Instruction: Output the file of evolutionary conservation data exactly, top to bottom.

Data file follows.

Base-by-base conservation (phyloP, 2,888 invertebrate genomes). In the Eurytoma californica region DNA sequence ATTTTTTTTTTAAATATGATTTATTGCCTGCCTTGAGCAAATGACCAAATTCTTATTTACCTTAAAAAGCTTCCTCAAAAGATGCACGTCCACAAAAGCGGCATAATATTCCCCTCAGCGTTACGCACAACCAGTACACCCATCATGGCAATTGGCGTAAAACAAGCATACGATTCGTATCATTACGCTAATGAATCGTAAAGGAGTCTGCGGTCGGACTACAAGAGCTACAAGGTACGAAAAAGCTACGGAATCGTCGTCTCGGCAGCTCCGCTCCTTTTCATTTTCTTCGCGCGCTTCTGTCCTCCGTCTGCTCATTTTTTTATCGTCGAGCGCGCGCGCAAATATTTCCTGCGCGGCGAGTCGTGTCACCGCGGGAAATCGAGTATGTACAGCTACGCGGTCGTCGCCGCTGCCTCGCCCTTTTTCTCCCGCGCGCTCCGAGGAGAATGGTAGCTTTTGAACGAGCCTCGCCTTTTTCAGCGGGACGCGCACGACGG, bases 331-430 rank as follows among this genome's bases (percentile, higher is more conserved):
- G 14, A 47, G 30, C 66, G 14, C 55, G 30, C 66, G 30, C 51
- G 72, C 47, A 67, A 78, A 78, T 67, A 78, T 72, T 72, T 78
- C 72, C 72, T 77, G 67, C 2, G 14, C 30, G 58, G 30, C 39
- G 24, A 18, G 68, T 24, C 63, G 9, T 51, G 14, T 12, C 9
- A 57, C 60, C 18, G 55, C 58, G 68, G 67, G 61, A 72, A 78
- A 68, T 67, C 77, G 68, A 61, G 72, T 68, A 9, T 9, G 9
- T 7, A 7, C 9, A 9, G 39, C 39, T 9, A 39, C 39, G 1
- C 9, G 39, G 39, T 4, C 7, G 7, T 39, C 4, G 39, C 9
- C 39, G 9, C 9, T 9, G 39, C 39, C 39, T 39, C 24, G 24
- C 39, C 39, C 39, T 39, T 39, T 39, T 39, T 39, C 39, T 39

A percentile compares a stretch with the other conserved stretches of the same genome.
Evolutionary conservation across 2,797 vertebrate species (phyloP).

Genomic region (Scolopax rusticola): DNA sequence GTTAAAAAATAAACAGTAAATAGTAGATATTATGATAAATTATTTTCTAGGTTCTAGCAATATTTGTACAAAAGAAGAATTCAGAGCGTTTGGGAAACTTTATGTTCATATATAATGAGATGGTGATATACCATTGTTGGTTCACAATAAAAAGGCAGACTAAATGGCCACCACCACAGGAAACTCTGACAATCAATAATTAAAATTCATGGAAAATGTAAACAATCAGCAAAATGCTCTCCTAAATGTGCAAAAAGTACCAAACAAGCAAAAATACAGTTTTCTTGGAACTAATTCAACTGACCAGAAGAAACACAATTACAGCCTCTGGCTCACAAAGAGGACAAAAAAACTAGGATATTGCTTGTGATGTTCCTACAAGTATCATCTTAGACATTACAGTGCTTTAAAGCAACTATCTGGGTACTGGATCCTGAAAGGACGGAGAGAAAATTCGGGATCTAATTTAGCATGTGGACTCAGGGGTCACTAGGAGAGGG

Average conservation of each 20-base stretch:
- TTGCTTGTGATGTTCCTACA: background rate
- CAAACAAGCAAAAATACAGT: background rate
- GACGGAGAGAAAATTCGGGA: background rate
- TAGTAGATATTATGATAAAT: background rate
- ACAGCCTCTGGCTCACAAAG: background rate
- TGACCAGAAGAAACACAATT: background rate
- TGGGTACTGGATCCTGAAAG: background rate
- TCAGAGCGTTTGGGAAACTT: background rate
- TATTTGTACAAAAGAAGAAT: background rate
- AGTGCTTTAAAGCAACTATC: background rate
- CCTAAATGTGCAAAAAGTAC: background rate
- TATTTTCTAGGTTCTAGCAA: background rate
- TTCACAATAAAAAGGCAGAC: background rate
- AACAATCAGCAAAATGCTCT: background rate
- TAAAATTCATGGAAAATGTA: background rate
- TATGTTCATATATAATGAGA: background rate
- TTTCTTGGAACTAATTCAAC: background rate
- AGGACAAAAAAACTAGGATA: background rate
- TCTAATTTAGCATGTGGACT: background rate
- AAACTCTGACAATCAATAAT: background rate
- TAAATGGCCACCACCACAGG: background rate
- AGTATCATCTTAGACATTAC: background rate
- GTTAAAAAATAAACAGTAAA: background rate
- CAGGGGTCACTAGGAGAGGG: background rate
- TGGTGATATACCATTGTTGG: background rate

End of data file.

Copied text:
Base-by-base conservation (phyloP, 2,888 invertebrate genomes). In the Eurytoma californica region DNA sequence ATTTTTTTTTTAAATATGATTTATTGCCTGCCTTGAGCAAATGACCAAATTCTTATTTACCTTAAAAAGCTTCCTCAAAAGATGCACGTCCACAAAAGCGGCATAATATTCCCCTCAGCGTTACGCACAACCAGTACACCCATCATGGCAATTGGCGTAAAACAAGCATACGATTCGTATCATTACGCTAATGAATCGTAAAGGAGTCTGCGGTCGGACTACAAGAGCTACAAGGTACGAAAAAGCTACGGAATCGTCGTCTCGGCAGCTCCGCTCCTTTTCATTTTCTTCGCGCGCTTCTGTCCTCCGTCTGCTCATTTTTTTATCGTCGAGCGCGCGCGCAAATATTTCCTGCGCGGCGAGTCGTGTCACCGCGGGAAATCGAGTATGTACAGCTACGCGGTCGTCGCCGCTGCCTCGCCCTTTTTCTCCCGCGCGCTCCGAGGAGAATGGTAGCTTTTGAACGAGCCTCGCCTTTTTCAGCGGGACGCGCACGACGG, bases 331-430 rank as follows among this genome's bases (percentile, higher is more conserved):
- G 14, A 47, G 30, C 66, G 14, C 55, G 30, C 66, G 30, C 51
- G 72, C 47, A 67, A 78, A 78, T 67, A 78, T 72, T 72, T 78
- C 72, C 72, T 77, G 67, C 2, G 14, C 30, G 58, G 30, C 39
- G 24, A 18, G 68, T 24, C 63, G 9, T 51, G 14, T 12, C 9
- A 57, C 60, C 18, G 55, C 58, G 68, G 67, G 61, A 72, A 78
- A 68, T 67, C 77, G 68, A 61, G 72, T 68, A 9, T 9, G 9
- T 7, A 7, C 9, A 9, G 39, C 39, T 9, A 39, C 39, G 1
- C 9, G 39, G 39, T 4, C 7, G 7, T 39, C 4, G 39, C 9
- C 39, G 9, C 9, T 9, G 39, C 39, C 39, T 39, C 24, G 24
- C 39, C 39, C 39, T 39, T 39, T 39, T 39, T 39, C 39, T 39

A percentile compares a stretch with the other conserved stretches of the same genome.
Evolutionary conservation across 2,797 vertebrate species (phyloP).

Genomic region (Scolopax rusticola): DNA sequence GTTAAAAAATAAACAGTAAATAGTAGATATTATGATAAATTATTTTCTAGGTTCTAGCAATATTTGTACAAAAGAAGAATTCAGAGCGTTTGGGAAACTTTATGTTCATATATAATGAGATGGTGATATACCATTGTTGGTTCACAATAAAAAGGCAGACTAAATGGCCACCACCACAGGAAACTCTGACAATCAATAATTAAAATTCATGGAAAATGTAAACAATCAGCAAAATGCTCTCCTAAATGTGCAAAAAGTACCAAACAAGCAAAAATACAGTTTTCTTGGAACTAATTCAACTGACCAGAAGAAACACAATTACAGCCTCTGGCTCACAAAGAGGACAAAAAAACTAGGATATTGCTTGTGATGTTCCTACAAGTATCATCTTAGACATTACAGTGCTTTAAAGCAACTATCTGGGTACTGGATCCTGAAAGGACGGAGAGAAAATTCGGGATCTAATTTAGCATGTGGACTCAGGGGTCACTAGGAGAGGG

Average conservation of each 20-base stretch:
- TTGCTTGTGATGTTCCTACA: background rate
- CAAACAAGCAAAAATACAGT: background rate
- GACGGAGAGAAAATTCGGGA: background rate
- TAGTAGATATTATGATAAAT: background rate
- ACAGCCTCTGGCTCACAAAG: background rate
- TGACCAGAAGAAACACAATT: background rate
- TGGGTACTGGATCCTGAAAG: background rate
- TCAGAGCGTTTGGGAAACTT: background rate
- TATTTGTACAAAAGAAGAAT: background rate
- AGTGCTTTAAAGCAACTATC: background rate
- CCTAAATGTGCAAAAAGTAC: background rate
- TATTTTCTAGGTTCTAGCAA: background rate
- TTCACAATAAAAAGGCAGAC: background rate
- AACAATCAGCAAAATGCTCT: background rate
- TAAAATTCATGGAAAATGTA: background rate
- TATGTTCATATATAATGAGA: background rate
- TTTCTTGGAACTAATTCAAC: background rate
- AGGACAAAAAAACTAGGATA: background rate
- TCTAATTTAGCATGTGGACT: background rate
- AAACTCTGACAATCAATAAT: background rate
- TAAATGGCCACCACCACAGG: background rate
- AGTATCATCTTAGACATTAC: background rate
- GTTAAAAAATAAACAGTAAA: background rate
- CAGGGGTCACTAGGAGAGGG: background rate
- TGGTGATATACCATTGTTGG: background rate